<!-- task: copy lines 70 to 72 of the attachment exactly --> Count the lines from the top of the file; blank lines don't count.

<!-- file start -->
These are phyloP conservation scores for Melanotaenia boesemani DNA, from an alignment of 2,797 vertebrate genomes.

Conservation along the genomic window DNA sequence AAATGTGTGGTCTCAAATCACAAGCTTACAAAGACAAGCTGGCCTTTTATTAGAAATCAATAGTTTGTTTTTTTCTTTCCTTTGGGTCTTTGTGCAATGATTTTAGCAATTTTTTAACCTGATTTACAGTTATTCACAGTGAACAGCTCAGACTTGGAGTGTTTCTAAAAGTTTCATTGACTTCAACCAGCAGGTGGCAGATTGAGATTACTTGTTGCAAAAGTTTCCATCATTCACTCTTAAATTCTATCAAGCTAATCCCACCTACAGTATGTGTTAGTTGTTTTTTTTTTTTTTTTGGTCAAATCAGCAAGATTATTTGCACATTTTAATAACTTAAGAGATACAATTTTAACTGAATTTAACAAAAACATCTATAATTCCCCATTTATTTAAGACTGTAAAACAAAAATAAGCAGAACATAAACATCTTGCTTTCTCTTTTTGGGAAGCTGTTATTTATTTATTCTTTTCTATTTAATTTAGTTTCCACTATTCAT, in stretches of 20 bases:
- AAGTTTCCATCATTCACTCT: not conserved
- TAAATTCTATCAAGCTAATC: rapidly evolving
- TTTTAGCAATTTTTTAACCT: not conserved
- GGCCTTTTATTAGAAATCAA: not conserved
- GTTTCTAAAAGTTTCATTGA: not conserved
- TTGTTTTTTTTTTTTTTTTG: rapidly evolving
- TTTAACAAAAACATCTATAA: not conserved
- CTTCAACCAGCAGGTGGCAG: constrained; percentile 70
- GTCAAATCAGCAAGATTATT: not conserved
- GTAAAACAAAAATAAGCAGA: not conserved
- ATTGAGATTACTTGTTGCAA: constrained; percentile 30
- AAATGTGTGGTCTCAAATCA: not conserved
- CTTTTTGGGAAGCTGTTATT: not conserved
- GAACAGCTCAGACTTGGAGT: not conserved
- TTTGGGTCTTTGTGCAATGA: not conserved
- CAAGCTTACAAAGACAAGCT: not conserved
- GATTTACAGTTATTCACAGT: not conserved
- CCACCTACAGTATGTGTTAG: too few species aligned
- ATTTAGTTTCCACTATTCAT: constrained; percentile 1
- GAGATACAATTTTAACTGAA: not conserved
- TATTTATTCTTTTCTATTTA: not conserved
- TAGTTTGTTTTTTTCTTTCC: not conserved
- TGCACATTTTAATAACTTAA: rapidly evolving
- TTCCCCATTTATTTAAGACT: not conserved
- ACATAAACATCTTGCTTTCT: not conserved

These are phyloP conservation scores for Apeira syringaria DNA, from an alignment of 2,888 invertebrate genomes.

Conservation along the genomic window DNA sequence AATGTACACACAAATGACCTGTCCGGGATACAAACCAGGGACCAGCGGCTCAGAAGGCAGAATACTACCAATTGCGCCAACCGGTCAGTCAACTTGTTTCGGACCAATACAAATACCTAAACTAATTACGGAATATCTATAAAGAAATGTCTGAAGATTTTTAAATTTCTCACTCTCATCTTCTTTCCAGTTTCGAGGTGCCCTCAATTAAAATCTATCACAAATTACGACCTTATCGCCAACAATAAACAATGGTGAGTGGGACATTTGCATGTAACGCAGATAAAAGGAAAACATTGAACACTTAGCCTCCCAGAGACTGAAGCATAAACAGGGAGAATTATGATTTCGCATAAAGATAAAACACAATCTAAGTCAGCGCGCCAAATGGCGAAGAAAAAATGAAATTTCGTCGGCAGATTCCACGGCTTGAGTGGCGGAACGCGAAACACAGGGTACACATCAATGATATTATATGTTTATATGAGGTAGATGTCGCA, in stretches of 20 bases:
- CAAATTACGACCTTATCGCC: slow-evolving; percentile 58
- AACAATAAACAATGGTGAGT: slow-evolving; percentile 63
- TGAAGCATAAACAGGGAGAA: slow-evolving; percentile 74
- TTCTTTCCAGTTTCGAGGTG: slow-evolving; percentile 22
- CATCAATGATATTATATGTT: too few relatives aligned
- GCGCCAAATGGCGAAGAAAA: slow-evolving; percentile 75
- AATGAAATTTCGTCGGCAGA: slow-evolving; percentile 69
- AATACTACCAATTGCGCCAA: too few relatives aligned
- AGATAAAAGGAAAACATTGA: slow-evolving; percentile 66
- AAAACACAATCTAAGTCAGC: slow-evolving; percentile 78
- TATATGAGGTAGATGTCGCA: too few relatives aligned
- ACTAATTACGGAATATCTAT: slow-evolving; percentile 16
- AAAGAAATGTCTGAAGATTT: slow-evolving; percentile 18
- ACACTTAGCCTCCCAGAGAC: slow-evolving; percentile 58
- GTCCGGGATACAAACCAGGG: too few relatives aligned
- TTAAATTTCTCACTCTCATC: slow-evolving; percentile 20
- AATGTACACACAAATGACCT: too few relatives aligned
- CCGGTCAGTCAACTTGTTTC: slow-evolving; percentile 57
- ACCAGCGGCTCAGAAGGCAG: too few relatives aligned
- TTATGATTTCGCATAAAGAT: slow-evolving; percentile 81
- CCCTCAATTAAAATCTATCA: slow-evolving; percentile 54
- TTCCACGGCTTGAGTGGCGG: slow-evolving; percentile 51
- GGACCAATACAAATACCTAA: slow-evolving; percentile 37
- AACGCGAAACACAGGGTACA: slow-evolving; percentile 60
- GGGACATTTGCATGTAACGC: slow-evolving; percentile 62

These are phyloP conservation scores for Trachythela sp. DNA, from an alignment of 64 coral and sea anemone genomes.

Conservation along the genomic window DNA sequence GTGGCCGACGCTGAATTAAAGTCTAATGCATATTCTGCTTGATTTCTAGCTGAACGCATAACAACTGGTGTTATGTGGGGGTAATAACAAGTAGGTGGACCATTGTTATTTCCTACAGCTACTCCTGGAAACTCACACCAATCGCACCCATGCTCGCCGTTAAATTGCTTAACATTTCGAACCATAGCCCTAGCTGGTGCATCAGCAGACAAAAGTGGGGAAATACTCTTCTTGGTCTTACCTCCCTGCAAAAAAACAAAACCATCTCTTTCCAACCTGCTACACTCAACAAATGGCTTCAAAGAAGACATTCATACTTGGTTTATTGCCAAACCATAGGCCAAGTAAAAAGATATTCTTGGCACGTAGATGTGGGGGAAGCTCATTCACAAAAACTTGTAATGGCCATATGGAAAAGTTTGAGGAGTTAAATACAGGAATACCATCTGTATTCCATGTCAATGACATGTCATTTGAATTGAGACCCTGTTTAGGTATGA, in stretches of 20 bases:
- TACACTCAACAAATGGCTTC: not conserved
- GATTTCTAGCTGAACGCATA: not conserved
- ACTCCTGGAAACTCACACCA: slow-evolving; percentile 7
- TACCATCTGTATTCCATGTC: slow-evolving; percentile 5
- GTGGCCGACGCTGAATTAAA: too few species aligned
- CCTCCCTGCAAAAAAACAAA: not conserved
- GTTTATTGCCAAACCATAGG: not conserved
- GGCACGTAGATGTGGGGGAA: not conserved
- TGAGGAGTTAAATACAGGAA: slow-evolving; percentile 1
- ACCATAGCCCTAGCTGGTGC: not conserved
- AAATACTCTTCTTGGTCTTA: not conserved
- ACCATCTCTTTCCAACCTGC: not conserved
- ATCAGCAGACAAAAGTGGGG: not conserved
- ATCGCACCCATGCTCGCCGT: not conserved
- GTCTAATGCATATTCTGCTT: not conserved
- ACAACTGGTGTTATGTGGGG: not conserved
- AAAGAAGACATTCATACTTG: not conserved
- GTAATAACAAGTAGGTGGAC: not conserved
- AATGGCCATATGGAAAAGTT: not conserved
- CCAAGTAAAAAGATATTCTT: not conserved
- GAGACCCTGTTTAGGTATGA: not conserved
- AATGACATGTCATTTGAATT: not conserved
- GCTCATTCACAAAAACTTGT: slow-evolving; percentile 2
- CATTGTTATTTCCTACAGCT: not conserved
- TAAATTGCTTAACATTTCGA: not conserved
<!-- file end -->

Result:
- ATCGCACCCATGCTCGCCGT: not conserved
- GTCTAATGCATATTCTGCTT: not conserved
- ACAACTGGTGTTATGTGGGG: not conserved